23rd February, 1928
PERSONAL AND CONFIDENTIAL
My dear P.M.,
I send you reprint of Low's  cartoon-'Tales of the Dominions'-a few copies of which the Editor of the 'Evening Standard' let me have. I tried to get the original but the Prime Minister  got in ahead of me. It was lying on a table when the Cabinet were assembled two days ago and Hankey  tells me he heard Birkenhead  say, 'You know, I don't like this fellow Low; he always makes me look as if I had been found drunk'. Bridgeman  said, 'I quite agree, and do you notice that he gives me a most unpleasant overfed look too'.
You may have seen in the Press that half a million was given anonymously to accumulate for a long term of years and then be applied towards the extinction of the National Debt. The gift came through Lord Revelstoke , the head of Baring Brothers. It was followed by a few similar sporadic amounts towards the same end, and there it stopped. It has occurred to me that it might be possible to catch the popular imagination by the donation of a series of comparatively small sums sent from various parts of the Empire, say to the Editor of 'The Times', towards a fund for this same object. I would be prepared to put up a certain amount to be subscribed in the names of fictitious people in Australia and England, accompanied by a few letters written in carefully chosen terms. I know that I could induce a certain number of people in Australia, and a few in both Canada and America, to do the same.
It is possible that one might start a movement that would grow- especially if one worked the thing well by stressing the 'Empire' side. I have spoken to Hankey about it and he is going to speak to Winston. 
A peerage in this country has a definite commercial value and the holders of peerages cannot be blamed for allowing human nature to take its course, by capitalising on their asset. Lord Clarendon , who was for a year Parliamentary Under-Secretary of State for Dominion Affairs, is a very pleasant fellow with a certain degree of culture, but quite ineffective at affairs. After demonstrating clearly to the world that he had no real ability at the Dominions Office, he was translated to be Chairman of the British Broadcasting Corporation at about 3,000 a year. Lord Thomson , who got his peerage from the Labour Party, makes a good income by writing for the press in this country and America, and by lecturing in America. I think nobody would deny that his name is the bait.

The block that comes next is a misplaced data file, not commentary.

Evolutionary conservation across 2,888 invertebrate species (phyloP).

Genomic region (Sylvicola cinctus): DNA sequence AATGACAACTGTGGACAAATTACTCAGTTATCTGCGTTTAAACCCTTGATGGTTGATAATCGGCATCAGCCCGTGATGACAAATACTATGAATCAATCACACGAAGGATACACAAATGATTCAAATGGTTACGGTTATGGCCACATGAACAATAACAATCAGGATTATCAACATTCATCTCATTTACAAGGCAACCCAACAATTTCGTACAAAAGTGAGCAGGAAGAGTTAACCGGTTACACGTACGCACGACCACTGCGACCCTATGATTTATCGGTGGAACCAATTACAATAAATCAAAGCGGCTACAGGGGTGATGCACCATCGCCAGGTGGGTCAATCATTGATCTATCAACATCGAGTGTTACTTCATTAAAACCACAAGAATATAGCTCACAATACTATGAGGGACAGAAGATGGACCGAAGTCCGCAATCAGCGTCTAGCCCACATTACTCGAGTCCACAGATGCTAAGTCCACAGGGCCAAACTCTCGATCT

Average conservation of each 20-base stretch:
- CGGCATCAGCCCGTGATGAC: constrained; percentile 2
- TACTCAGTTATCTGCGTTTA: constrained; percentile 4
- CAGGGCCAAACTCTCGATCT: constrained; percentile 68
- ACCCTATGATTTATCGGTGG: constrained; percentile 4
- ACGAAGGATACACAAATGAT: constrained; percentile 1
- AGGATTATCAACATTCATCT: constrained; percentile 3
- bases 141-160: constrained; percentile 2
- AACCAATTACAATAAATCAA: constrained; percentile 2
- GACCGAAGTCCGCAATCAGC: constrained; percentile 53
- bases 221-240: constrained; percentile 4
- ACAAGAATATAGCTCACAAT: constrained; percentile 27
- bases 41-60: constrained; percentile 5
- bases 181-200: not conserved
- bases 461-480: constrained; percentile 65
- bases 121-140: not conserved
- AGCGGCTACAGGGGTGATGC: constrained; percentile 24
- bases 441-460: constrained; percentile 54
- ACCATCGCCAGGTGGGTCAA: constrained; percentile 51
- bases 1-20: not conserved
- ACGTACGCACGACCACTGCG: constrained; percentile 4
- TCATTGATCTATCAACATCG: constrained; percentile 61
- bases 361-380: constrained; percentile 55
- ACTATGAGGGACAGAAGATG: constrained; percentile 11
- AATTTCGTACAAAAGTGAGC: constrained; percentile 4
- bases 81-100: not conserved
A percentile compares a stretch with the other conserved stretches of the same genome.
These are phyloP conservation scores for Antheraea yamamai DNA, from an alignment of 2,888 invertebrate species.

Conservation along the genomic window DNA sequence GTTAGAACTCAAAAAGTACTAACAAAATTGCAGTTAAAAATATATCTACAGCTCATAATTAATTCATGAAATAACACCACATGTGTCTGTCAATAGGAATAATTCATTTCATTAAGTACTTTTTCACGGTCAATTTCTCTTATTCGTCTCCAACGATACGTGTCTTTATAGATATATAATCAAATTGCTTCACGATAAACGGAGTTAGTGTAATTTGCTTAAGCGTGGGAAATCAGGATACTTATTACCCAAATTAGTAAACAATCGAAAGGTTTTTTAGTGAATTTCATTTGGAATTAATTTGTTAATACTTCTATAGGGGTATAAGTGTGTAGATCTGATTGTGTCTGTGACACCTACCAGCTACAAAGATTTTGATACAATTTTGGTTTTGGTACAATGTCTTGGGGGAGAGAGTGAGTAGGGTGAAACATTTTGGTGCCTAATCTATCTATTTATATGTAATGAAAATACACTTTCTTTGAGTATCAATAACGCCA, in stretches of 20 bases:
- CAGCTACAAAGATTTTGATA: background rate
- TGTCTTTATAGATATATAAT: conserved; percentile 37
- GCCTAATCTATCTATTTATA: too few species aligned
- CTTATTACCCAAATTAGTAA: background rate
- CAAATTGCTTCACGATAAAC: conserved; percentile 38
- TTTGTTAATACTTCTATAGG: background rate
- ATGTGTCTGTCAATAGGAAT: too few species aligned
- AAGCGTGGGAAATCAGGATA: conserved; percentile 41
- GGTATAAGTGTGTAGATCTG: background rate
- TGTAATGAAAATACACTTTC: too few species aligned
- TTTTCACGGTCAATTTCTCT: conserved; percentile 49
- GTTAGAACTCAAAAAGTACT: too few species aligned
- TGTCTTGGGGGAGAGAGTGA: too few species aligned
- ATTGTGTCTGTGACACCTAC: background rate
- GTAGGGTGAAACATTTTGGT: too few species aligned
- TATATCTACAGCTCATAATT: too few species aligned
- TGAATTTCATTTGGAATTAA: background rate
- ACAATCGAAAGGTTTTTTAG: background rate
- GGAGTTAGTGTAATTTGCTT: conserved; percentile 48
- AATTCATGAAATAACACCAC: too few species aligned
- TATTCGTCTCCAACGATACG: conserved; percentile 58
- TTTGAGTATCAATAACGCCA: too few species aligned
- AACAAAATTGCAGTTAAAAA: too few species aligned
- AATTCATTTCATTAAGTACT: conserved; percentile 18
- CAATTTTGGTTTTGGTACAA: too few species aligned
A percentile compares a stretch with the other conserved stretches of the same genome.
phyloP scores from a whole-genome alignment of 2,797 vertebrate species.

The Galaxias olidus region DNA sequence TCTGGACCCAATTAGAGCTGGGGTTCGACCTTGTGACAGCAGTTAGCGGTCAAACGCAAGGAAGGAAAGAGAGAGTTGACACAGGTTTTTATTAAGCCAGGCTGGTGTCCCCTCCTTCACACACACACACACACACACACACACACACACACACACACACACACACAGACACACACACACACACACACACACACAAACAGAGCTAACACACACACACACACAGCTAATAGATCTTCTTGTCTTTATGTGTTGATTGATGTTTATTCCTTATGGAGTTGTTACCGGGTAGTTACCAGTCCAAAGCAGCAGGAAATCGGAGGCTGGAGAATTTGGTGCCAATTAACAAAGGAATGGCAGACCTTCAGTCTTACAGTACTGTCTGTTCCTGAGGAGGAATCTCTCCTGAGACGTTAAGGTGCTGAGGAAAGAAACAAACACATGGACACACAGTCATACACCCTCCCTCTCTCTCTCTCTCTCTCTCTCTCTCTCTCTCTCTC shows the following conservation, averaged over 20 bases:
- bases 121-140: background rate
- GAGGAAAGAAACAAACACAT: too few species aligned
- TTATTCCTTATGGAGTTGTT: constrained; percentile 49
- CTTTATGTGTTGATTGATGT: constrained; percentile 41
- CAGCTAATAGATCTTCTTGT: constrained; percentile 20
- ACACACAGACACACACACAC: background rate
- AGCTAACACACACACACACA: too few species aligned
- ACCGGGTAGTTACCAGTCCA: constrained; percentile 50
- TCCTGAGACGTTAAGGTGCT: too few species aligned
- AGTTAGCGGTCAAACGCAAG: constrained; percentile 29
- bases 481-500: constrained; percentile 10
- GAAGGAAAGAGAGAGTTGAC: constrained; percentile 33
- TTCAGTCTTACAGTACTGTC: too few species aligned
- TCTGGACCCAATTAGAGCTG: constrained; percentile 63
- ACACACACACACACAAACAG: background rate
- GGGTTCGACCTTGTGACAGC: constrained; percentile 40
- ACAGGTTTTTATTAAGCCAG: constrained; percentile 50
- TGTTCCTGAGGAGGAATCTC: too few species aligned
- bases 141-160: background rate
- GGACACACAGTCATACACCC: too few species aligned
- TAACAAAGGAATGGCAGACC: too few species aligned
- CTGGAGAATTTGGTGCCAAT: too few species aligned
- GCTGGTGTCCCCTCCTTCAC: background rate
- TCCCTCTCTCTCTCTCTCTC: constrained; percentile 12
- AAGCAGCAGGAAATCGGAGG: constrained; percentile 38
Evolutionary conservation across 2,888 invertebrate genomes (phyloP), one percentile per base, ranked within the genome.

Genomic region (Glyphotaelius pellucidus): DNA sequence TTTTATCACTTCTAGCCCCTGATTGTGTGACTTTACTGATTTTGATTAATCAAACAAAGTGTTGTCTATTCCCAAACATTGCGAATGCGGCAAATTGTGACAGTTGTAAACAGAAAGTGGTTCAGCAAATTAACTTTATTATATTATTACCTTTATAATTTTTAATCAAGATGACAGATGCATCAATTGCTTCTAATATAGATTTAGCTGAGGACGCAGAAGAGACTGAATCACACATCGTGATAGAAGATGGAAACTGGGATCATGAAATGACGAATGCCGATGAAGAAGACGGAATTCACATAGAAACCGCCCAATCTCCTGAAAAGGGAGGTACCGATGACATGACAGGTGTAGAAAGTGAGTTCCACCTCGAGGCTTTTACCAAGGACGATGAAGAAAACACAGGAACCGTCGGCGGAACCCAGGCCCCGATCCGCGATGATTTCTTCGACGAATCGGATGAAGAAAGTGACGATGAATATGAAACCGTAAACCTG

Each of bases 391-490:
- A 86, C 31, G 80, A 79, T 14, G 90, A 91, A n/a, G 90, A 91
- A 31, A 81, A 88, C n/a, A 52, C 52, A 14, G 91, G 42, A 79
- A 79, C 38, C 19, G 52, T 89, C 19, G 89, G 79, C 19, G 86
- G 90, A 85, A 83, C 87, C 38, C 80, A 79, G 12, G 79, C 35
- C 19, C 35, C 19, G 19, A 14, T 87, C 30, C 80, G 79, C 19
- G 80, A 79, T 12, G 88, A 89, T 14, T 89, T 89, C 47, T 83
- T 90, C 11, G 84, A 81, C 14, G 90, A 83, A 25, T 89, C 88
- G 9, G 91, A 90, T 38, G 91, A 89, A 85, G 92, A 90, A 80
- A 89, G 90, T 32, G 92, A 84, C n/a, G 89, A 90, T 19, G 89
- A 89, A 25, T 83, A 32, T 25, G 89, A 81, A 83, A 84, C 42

A peerage means the certainty of a permanent forum in the House of Lords and it means the practical certainty of lucrative Directorates. This country still loves a Lord and America adores them.
When time has eliminated all trace of the gallant deed (or what not) that gave rise to any particular peerage, then the succession from father to son goes on without much comment, but when a peerage has been awarded to individuals for some signal service to the Crown-such as Haig , Kitchener , French -then it comes as something of a shock to hear of their sons or other relatives going about embellished with the great man's hardly-won title. It must make the new holder somewhat self-conscious.
I have not time to follow the deliberations of Parliament and public bodies on the condition of agriculture in this country, but one meets with one aspect of it that interests me. The value of English agricultural land is such that the net return to the owner of broad acres, who lets out his land to farmers, is much below bank interest. I believe that this condition obtains over the greater part of England and that it is no new situation but existed before the War and, in varying degree, as far back as people remember.
This position was understandable before the War, when the country was largely held in big estates and when the dignity of being a landowner compensated for the very low return. But the day of the big landowners is passing, and the land (like everything else) may be expected to pass into the hands of people who look on it as a business proposition.
It is apparently true that, in general, the leasehold farmer now pays a reasonable rental for this land and that not appreciably more can be screwed out of him. What then is the solution? A steady drop in the capital value of the land would seem to be the only answer. But this is only one aspect of a very big question, the consideration of which is outside my scope and time.
The same situation exists, to a lesser degree, in the Western District of Victoria, where people have been willing in the past to pay such a high price for land that the net return is, in many cases, less than bank interest. This is not quite a parallel, as there is but a limited area of this 'garden' pastoral land available, and the demand for it by pastoralists who have made money in less accessible and less pleasant parts of the Commonwealth is sufficient to keep the price up-and rising-so that a buyer, although he gets only a small return, can reasonably look for a capital increase.
The above profound remarks have, I am afraid, little to do with Foreign Affairs.
I forward, under separate cover, a large roll of coloured posters produced by the Empire Marketing Board. Several of them are, I think, very good indeed. When you have seen them, if you do not want them personally, you might pass them to Henderson  for the embellishment of the bare walls of the offices of the External Affairs Department.
If you care for a mixture of psychology and philosophy in a reasonable form, I should prescribe William McDougall's  'Character and the Conduct of Life', which I think is exceedingly good.
I am, Yours sincerely, R.G. CASEY